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Development

Red Tape Holds Up Tibetan Tourist Boom

[WTN-L World Tibet Network News. Published by The Canada Tibet Committee. Issue ID: 02/03/15; March 15, 2002.]

Kyodo news, 15 March 2002.
By Geoffrey Murray

LHASA, March 14, Kyodo - Although the local government regards tourism as a vital part of Tibet's economic development, travel to the remote mountain region is still bedeviled by red tape.

Even though the region is claimed as part of China, a tourist entry visa still has to be supplemented by a separate permit for onward travel from the Tibet Tourism Bureau, requiring a confirmation letter from an accredited Tibetan travel agency handling the trip.

Controls on the issue of plane tickets and checks on road entry points in Qinghai, Sichuan, Xinjiang and Yunnan, as well from Kathmandu, ensure the requirements are met.

Organized tours of a minimum of six people are also the norm.

A government statement explains: ''In consideration of the infrastructure, the reception ability of transportation and tourism of Lhasa, the national cultural tradition of the Tibetan nationality, the culture relics, the natural environment and so on, the government encourages the development of group travel.''

But Tibet Autonomous Government press office director Xiao Huaiyuan also admits: ''We are not able to make money from individual travelers. An individual will hire a bike and run all over Lhasa. Some will find hostels, which cost only 3 or 5 yuan (less than $1) a night.

"Also, we are worried about infiltration. Some visitors do inappropriate things, such as supporting independence for Tibet or spreading rumors in support of the Dalai Lama," said the tourism bureau's deputy director Li Hongfu. Foreign reporters often try to sneak into Tibet under a tourism guise.

Sympathetic tourist officials now tend to try to get round the problem of individual travelers by sending them to travel agencies to be organized into ad hoc groups.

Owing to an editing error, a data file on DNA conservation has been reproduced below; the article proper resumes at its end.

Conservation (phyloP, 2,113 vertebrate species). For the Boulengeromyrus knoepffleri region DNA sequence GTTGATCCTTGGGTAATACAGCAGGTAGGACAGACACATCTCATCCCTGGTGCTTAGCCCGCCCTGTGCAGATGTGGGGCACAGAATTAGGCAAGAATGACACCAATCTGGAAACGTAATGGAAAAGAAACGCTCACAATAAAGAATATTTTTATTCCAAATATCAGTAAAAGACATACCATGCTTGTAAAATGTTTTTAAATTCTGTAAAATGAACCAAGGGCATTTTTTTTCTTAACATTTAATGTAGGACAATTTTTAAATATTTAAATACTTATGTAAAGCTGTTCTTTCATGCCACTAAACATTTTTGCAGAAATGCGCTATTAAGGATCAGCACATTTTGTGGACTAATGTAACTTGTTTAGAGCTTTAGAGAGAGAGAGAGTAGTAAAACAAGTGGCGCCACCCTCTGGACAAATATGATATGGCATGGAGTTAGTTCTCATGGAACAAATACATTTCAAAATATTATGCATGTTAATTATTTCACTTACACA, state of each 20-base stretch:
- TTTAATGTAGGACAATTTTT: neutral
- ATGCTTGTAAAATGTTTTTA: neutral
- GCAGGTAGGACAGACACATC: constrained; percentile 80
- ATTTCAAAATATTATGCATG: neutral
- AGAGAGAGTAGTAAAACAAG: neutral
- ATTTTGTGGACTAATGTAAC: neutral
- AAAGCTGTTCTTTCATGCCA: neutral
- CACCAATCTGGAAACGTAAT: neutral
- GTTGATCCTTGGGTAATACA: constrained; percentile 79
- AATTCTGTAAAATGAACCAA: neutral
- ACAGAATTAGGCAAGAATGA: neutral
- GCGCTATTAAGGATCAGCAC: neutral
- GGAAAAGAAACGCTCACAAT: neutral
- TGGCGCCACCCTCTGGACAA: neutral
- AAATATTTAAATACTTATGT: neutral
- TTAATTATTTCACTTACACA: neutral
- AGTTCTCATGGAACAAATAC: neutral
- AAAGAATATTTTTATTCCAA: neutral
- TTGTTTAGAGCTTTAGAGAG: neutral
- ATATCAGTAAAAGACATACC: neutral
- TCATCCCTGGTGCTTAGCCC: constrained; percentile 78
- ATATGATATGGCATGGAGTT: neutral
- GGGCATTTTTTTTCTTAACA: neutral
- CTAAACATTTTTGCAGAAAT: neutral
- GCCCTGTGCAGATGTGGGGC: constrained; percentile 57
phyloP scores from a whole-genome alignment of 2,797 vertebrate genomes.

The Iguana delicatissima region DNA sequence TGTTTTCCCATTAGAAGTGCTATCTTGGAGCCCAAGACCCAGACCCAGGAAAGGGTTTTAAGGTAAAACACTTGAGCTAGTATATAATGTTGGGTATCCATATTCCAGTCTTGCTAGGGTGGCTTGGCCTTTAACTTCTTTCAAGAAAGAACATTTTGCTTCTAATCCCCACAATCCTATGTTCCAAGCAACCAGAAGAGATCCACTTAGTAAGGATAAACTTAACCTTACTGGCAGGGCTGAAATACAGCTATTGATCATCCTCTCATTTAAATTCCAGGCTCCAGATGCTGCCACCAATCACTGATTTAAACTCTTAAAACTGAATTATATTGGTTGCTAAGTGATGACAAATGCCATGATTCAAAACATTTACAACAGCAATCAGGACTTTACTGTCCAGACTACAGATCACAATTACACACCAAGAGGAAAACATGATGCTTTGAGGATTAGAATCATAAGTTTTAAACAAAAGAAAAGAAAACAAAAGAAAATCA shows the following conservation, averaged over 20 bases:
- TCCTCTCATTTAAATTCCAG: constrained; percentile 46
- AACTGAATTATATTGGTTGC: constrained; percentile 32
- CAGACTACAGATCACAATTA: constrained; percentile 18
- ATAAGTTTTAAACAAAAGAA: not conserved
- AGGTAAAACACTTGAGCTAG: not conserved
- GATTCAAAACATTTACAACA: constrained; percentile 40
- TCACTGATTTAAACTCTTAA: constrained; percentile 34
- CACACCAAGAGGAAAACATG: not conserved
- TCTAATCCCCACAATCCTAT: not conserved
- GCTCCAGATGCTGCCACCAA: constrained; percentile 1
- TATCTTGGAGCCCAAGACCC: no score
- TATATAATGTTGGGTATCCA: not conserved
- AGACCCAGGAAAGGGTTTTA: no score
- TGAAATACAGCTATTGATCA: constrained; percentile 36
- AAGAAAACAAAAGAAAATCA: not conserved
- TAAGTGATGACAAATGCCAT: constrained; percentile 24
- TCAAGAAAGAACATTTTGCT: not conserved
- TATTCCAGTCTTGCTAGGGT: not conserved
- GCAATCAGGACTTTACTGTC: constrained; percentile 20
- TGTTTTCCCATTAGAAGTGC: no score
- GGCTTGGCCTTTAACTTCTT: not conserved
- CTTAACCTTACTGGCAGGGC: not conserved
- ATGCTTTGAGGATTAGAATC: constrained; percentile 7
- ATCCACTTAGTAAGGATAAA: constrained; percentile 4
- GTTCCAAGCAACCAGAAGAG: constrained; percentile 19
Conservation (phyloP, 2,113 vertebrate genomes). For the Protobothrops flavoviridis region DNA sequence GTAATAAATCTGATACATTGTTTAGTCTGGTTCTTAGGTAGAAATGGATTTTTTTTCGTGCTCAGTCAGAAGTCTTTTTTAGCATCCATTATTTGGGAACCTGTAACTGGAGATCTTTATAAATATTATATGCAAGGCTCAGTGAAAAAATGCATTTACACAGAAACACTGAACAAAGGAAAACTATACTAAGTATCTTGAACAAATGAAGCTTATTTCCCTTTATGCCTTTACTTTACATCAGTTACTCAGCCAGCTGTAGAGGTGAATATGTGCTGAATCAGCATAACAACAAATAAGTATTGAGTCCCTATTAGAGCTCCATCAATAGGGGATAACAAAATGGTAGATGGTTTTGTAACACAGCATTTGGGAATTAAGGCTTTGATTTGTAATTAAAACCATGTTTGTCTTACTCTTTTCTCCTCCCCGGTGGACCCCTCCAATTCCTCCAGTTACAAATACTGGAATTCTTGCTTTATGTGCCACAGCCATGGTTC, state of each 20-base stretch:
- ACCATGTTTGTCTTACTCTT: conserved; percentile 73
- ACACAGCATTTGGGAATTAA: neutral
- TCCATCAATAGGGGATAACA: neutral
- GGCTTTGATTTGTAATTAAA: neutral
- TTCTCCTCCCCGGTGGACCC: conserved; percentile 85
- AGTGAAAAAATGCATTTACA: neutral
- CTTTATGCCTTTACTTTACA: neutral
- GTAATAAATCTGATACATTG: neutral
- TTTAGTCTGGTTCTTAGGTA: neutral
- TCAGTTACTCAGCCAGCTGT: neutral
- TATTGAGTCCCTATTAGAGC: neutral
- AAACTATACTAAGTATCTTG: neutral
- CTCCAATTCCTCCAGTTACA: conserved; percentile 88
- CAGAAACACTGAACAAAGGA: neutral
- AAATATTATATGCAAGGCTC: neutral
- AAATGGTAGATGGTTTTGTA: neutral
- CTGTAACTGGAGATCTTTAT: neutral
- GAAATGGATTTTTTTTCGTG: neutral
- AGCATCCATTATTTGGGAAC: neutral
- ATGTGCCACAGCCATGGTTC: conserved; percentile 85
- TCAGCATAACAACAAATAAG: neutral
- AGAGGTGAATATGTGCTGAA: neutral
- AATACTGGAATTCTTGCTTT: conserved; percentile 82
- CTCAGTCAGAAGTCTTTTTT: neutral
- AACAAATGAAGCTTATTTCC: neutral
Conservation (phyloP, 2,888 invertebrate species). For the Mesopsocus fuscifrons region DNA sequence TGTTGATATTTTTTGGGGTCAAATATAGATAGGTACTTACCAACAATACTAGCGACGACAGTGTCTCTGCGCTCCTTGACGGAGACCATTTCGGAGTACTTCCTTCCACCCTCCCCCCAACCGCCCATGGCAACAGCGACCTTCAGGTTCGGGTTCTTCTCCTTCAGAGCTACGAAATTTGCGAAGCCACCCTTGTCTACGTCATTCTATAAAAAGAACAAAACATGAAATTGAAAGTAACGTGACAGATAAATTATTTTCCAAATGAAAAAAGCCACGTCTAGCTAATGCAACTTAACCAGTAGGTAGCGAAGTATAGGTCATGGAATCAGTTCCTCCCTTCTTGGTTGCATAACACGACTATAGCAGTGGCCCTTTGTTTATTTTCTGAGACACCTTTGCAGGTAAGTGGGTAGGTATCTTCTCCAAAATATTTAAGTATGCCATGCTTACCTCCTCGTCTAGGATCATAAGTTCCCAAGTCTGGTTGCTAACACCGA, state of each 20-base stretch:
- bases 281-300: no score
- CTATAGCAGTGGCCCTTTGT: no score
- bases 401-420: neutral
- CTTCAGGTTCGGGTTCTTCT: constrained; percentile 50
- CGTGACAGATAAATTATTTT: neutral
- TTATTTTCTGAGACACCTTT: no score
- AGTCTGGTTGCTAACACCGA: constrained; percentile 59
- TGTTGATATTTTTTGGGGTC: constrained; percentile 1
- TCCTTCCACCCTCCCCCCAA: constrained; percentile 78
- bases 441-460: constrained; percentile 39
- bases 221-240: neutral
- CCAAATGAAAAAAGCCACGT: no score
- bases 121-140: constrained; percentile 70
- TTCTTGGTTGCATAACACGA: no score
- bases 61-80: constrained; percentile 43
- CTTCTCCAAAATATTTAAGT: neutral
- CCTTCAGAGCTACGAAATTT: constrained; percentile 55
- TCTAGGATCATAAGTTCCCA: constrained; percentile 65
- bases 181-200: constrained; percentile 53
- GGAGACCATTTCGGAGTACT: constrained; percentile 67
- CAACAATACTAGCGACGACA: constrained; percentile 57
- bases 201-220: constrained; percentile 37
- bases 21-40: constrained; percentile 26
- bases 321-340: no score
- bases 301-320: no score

In the first 11 months of 2001, the Tibet Autonomous Region received 659,000 domestic and overseas visitors, up 16.5% from the previous year, producing income of 680 million yuan ($82 million), a 4.3% increase. Because of the influence of the September attacks on the United States, however, the number of overseas tourists dropped by 20% to 110,000.

Officials in Lhasa calculate foreigners spend an average of $142 a day. Tibet wants to widen tourism by 10% a year and aims to attract at least 600,000 travelers a year by 2005, bringing revenues of at least 400 million yuan.

Difficult access remains a problem for would-be travelers to Tibet, especially for trips outside Lhasa, although several key cities now have airports. Lhasa is served by Gonggar Airport, a former military air base converted to civilian use. But landing there entails a 100-km bus ride into the city, and the terminal building can only handle 600 people an hour. A new terminal will be completed by June 2003.

One problem is that flying in from the lowlands usually leaves the majority of visitors feeling breathless and unwell due to the high altitude.